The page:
Published on the 16/10/2019 | Written by Heather Wright
But forget politics, deepfakes remain true to their roots with 96 percent being porn…
While there’s plenty of concern around deepfakes and their possible impact on elections, including the 2020 US presidential elections, new research shows the majority of doctored videos are for a more base purpose – yup, they’re porn.
Deeptrace Labs, a Dutch startup which uses deep learning and computer vision to detect and monitor AI-generated synthetic videos – aka, deepfakes – scoured the web for deepfakes – and came up with 14,678 videos across a range of platforms in the first half of this year. The number is almost double that from its December 2018 measurement of 7,964.
The technology, which uses artificial neural networks to detect and adapt patterns in facial data, to create videos of people appearing to do things they’re not really doing, or saying, has come in for increasing attention in recent months, with concerns about the potential threat to fair elections.
Deepfakes are a numbers game
But The State of Deepfakes: Landscape, threats and Impact report shows fake news isn’t where deepfake creators energy is being spent. At least, not yet.
The study found that the vast majority of the deepfakes – 14,056 of them – were ‘non-consensual deepfake pornography’, with the faces of women, usually celebrities, dubbed onto existing porn clips. The report notes that deepfake pornography is a phenomena exclusively targeting women. In contrast, the non-pornographic deepfake videos analysed on YouTube were skewed more towards male subjects.
“We also found that the top four websites dedicated to deepfake pornography received more than 134 million views on videos targeting hundreds of female celebrities worldwide,” Deeptrace says.
“This significant viewership demonstrates a market for websites creating and hosting deepfake pornography, a trend that will continue to grow unless decisive action is taken.”
The top 10 most targeted women included an Australian actress, three American, two British and one Israeli actresses and three South Korean musicians.
But while porn may remain the key arena for deepfakes, Deeptrace reports that they’re also making a ‘significant’ impact on the political sphere, with deepfakes linked to an alleged government coverup in Gabon and to a political smear campaign in Malaysia.
John Villasenor, a UCLA professor, has warned that deepfakes are likely to be part of the 2020 election landscape – and could be ‘very influential’ even if they’re not particularly good deepfakes.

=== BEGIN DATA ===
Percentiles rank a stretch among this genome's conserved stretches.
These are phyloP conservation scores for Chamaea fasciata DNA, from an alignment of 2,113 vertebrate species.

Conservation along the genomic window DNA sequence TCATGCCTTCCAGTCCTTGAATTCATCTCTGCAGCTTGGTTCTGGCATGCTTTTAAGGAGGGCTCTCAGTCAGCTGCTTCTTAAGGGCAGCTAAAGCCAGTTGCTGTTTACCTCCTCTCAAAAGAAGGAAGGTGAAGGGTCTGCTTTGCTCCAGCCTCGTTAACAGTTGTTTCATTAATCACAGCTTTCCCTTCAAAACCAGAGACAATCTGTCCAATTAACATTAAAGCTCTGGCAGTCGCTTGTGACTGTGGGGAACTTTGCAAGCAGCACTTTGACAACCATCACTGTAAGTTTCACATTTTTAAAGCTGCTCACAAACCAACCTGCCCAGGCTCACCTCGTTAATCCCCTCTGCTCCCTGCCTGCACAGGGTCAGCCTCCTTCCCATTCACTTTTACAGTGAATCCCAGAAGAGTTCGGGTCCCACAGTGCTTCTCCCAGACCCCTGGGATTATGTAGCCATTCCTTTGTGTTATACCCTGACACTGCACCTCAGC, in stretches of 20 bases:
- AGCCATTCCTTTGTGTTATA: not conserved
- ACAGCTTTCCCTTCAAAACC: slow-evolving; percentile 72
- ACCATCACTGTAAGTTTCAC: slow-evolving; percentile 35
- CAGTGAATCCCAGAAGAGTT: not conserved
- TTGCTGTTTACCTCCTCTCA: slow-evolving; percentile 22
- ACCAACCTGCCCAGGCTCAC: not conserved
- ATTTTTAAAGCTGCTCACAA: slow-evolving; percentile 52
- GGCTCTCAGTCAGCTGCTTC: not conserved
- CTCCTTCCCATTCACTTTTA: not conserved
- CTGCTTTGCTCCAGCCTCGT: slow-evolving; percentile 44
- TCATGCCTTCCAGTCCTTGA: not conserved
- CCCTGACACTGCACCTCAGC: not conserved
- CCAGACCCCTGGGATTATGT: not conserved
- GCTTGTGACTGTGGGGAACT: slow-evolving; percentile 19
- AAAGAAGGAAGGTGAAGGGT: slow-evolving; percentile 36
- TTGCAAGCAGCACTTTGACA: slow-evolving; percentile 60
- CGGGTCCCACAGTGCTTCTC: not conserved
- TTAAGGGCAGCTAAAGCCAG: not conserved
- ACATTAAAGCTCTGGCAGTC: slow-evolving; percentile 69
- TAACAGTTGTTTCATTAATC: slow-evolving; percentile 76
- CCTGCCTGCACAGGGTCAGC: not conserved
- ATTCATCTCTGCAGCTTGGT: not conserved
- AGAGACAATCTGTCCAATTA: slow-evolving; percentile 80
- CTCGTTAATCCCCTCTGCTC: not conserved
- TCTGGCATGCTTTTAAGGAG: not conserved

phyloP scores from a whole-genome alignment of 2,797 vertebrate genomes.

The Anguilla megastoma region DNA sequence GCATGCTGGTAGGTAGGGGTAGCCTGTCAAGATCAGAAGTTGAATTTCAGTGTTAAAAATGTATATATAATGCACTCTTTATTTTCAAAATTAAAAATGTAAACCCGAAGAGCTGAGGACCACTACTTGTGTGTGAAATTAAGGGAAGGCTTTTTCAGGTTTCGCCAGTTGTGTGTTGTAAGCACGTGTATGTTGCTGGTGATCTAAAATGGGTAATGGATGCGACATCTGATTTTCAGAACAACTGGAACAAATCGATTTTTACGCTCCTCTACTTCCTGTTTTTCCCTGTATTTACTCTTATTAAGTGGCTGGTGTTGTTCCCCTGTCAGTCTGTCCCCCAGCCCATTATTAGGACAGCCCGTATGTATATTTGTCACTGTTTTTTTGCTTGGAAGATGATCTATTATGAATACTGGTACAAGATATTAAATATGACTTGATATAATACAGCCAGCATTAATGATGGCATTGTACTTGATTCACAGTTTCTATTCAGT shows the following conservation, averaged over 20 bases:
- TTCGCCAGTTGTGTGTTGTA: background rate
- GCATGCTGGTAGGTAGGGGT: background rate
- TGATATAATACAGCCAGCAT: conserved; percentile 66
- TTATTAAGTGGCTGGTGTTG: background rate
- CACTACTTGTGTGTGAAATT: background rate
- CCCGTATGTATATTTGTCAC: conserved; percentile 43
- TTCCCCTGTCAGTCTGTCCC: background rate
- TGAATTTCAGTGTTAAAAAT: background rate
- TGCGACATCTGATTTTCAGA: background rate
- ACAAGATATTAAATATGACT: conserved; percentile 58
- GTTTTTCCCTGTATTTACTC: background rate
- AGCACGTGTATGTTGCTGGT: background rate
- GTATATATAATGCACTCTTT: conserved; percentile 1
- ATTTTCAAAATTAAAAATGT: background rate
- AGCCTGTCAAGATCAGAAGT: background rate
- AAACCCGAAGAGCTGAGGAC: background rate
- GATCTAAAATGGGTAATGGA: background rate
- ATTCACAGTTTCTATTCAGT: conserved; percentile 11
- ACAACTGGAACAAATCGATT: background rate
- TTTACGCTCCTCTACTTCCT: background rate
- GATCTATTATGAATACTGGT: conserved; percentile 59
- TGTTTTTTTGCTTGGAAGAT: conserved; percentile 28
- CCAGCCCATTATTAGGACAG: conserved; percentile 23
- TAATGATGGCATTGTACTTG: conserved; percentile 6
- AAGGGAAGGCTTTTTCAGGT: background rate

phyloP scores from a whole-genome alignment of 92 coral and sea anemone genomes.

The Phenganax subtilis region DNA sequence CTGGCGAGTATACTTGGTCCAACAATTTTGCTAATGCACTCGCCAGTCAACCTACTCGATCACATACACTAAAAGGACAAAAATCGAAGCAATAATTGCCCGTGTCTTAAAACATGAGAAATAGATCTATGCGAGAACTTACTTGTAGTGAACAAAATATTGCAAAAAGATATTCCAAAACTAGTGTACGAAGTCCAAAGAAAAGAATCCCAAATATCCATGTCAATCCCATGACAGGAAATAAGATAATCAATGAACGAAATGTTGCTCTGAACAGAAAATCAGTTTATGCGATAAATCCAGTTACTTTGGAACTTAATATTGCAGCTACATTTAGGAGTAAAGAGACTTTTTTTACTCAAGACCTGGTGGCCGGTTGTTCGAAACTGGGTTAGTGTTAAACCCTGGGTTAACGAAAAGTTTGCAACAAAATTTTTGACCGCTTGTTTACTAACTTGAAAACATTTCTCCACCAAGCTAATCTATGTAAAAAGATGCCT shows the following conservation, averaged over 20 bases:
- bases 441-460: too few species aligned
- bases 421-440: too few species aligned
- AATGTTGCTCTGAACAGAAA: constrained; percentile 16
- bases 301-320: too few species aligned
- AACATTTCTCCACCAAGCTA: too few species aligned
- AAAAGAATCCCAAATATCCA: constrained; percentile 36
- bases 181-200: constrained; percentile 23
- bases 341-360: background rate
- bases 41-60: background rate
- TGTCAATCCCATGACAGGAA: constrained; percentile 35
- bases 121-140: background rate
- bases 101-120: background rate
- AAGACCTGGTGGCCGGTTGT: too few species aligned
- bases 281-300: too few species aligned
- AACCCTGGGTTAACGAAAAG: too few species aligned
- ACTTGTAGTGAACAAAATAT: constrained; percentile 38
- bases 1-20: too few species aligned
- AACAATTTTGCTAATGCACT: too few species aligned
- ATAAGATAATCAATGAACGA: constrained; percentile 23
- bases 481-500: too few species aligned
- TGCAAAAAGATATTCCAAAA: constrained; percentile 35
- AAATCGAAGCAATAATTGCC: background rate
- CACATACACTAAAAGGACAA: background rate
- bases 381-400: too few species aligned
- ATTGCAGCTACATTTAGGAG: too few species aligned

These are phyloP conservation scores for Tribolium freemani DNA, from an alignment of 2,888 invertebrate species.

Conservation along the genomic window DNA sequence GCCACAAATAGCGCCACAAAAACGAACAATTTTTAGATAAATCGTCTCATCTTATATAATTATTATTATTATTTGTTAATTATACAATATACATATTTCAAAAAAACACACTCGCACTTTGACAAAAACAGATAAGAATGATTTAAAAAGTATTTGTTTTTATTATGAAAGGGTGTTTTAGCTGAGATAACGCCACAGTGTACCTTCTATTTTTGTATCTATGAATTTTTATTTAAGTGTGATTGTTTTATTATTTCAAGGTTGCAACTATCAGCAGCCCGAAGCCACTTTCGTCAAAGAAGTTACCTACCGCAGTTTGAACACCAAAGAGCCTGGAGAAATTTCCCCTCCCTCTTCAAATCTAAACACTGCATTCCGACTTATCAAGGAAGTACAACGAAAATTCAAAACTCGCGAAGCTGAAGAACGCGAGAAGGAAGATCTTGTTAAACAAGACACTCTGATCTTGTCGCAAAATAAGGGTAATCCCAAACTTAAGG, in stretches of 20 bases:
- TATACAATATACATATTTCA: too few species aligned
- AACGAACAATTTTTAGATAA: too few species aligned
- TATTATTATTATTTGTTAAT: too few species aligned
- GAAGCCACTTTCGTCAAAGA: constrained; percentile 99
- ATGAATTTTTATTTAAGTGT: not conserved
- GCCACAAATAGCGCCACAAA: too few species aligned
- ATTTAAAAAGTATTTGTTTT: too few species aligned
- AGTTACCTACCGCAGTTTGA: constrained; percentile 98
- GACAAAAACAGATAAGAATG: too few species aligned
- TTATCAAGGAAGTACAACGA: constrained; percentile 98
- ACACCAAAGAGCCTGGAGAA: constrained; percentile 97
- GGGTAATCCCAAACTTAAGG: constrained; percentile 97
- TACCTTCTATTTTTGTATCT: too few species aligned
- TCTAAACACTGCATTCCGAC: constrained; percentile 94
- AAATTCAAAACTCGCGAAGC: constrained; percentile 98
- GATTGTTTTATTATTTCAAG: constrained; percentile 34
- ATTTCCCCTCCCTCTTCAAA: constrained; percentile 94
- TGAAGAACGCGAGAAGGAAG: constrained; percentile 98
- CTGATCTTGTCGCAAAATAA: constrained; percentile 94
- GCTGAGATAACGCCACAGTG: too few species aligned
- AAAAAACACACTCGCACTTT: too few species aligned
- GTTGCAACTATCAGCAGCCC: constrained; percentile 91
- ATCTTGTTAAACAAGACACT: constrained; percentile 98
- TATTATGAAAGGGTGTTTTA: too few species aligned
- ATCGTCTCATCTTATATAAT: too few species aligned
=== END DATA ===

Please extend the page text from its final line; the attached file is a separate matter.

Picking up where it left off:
“As with so much in elections, deepfakes are a numbers game. While the presence of tampering in all but the most sophisticated deepfakes can be quickly identified, not everyone who views them will get that message.
“More fundamentally, not everyone wants to get that message. As can occur with other forms of online misinfomraiton, deepfakes will be designed to amplify voter misconceptions, fears and suspicions, making what might seem outlandish and improbable to some people appear plausible and credible to others.”
To influence an election, a deepfake doesn’t need to convince everyone who sees it, Villasenor says. It just needs to undermine the targeted candidate’s credibility among enough voters to make a difference.
It’s not just political figures being faked. Sounding a warning for companies, Deeptrace notes one example where cybercriminials used synthetic voice audio impersonating the CEO of a British firm’s German parent company. The CEO of the British company complied with the cybercriminals request to wire $243,000 to a Hungarian supplier, with the funds them moved into other locations.
Driving the proliferation of fakery is the commoditisation of tools and services enabling non-experts to get creative.
So what’s being done to stop the deepfakes threat?
Google released a dataset of thousands of deepfake videos last month to help researchers in their detection efforts, while Facebook too is jumping onboard with a $10 million deepfake detection challenge.
California has just signed a new law banning video and audio of political candidates giving a false, damaging impression of the politicians words or actions, within 60 days before an election.
“Deepfakes are here to stay, and their impact is already being felt on a global scale,” Deeptrace founder, CEO and chief scientist Giorgio Patrini says.
“The speed of the developments surrounding deepfakes means this landscape is constantly shifting, with rapidly materialising threats resulting in increased scale and impact. It is essential that we are prepared to face these new challenges. Now is the time to act.”